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Be Bluu! June 4, 2010

Posted by tomography in Off Topic, search engine, SEEKRadiology.
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I have just come across a new Hungarian search engine called Bluu! It makes searching for travel, whether much easier than any other search engines, it is also a handy dictionary, and it is very handsome 🙂

  • Check out their blog for more info – Hungarian only!
  • Here is an interview with the lead designer.

– András

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Dedicated pdf. search engine November 24, 2008

Posted by tomography in search engine, SEEKRadiology.
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PdfGeni Logo

I was happy to hear about PdfGeni, the new dedicated search engine for pdf. type documents, though after I tried it, I had mixed feelings about it. It is not as good as I expected, thought it is not too bad either. The layout is simple, clear, no problem with that, but it tends to bring up fuzzy search results such as main URL’s and unrelevant pages from different books. It did however come up with very useful and never-before-seen results for my keywords: “nuclear medicine” and “pediatric radiology.”

In any case it is a solid engine, though it is still in beta, and if developments continue, this will be a search engine worth putting to our SeekRadiology project.

– Andras

Joongel and SearchCube: for fun October 20, 2008

Posted by tomography in search engine.
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I am busy cramming for my gynecology exam next week, so I would like to share with you just a quick post on two interesting and potentially useful search pages: Joongel and SearchCube.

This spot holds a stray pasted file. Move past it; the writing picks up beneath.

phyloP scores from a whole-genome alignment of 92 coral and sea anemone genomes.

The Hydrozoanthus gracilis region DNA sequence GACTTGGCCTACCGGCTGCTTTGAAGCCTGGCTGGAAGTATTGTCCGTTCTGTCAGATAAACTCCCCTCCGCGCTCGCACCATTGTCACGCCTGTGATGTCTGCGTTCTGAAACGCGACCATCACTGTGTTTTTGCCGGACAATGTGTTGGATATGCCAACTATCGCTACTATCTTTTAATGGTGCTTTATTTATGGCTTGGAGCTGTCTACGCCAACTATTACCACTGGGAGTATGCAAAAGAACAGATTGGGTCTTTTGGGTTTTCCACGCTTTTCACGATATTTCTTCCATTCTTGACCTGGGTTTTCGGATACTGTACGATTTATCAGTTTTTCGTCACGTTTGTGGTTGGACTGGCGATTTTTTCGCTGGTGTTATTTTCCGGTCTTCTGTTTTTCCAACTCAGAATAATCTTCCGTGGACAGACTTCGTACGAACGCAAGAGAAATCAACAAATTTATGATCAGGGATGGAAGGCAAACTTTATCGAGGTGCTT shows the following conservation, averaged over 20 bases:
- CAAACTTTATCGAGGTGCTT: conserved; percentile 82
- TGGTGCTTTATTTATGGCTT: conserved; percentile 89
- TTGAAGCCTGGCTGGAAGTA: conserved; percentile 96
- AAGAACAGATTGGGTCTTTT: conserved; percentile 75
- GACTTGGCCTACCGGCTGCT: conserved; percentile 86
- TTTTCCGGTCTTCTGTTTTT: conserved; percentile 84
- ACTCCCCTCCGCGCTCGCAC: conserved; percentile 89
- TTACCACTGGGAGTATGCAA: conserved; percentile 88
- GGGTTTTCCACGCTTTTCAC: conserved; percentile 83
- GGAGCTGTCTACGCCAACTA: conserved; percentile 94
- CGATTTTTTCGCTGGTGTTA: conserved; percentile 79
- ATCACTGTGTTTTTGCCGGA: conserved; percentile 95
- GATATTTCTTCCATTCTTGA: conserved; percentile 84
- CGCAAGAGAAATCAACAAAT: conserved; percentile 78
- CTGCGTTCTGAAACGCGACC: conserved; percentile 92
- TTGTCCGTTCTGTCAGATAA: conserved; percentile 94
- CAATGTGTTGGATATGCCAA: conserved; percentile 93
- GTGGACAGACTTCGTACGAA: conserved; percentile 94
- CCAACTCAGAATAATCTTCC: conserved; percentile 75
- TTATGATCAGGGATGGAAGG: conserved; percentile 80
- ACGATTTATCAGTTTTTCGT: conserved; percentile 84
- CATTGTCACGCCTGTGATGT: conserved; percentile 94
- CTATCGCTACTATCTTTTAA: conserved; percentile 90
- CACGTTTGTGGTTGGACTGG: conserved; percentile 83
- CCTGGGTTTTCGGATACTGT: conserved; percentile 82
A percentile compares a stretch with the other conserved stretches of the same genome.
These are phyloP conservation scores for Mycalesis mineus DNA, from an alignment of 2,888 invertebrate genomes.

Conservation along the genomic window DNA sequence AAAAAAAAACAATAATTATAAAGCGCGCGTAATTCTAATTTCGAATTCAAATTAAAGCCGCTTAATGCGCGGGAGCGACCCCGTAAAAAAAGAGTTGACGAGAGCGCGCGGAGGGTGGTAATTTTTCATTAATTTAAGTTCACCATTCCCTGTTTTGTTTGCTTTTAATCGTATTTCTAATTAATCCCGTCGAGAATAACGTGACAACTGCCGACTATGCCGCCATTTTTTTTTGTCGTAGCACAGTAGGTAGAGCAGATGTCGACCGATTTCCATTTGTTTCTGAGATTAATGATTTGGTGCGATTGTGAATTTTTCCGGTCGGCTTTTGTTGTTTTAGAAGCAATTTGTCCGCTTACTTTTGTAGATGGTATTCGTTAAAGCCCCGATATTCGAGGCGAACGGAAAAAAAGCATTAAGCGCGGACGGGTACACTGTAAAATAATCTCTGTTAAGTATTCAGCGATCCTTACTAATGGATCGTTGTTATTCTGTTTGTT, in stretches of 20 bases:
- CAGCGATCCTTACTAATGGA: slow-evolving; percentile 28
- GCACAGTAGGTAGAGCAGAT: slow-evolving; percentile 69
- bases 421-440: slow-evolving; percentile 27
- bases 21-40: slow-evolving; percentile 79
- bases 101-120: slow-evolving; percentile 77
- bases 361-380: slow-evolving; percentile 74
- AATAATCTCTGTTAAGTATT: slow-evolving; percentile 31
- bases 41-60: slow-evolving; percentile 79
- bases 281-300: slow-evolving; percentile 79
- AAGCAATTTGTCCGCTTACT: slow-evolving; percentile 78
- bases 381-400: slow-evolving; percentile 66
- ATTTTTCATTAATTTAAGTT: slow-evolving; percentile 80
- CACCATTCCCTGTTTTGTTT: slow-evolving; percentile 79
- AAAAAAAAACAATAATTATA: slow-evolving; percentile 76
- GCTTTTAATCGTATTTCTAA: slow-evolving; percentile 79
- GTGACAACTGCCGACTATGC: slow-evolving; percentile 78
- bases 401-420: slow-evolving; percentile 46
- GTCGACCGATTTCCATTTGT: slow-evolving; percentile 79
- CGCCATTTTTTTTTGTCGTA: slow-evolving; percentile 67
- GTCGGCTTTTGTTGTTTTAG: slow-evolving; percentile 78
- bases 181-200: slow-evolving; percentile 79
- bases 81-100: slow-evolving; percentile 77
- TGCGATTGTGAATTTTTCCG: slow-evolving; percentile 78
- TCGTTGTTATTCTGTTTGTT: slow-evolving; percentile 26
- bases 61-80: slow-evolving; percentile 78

Joongel, the easy way

Joongel provides that top ten most viewed websites in a given topic. For example in the Health category you may choose MayoClinic, WebMD, RevolutionHealth amongst others.

We created Joongel while thinking about how to make the Internet easier for you. We believe that just like us, you find the Internet to be from time to time a little bit like a jungle. Instead of presenting you with an enormous amount of scattered results from different subjects and websites, Joongel provides direct search results from the ten most viewed websites in a specific subject or subcategory. The Joongel application can be used in different platforms such as search plugins, expert websites and the Joongel main website.

SearchCube is the first graphical search engine that I have seen. Results are displayed on a 3D rotateable cube.

It displays the first thirty-two (32) results for each of websites, videos and images. The maximum total number of results returned is ninety-six (96) results. Where a preview is not available, the search result is not shown.

Do you remember the movie Cube?

– Andras

SeekRadiology: 2008 October October 16, 2008

Posted by tomography in Radiology, search engine, SEEKRadiology.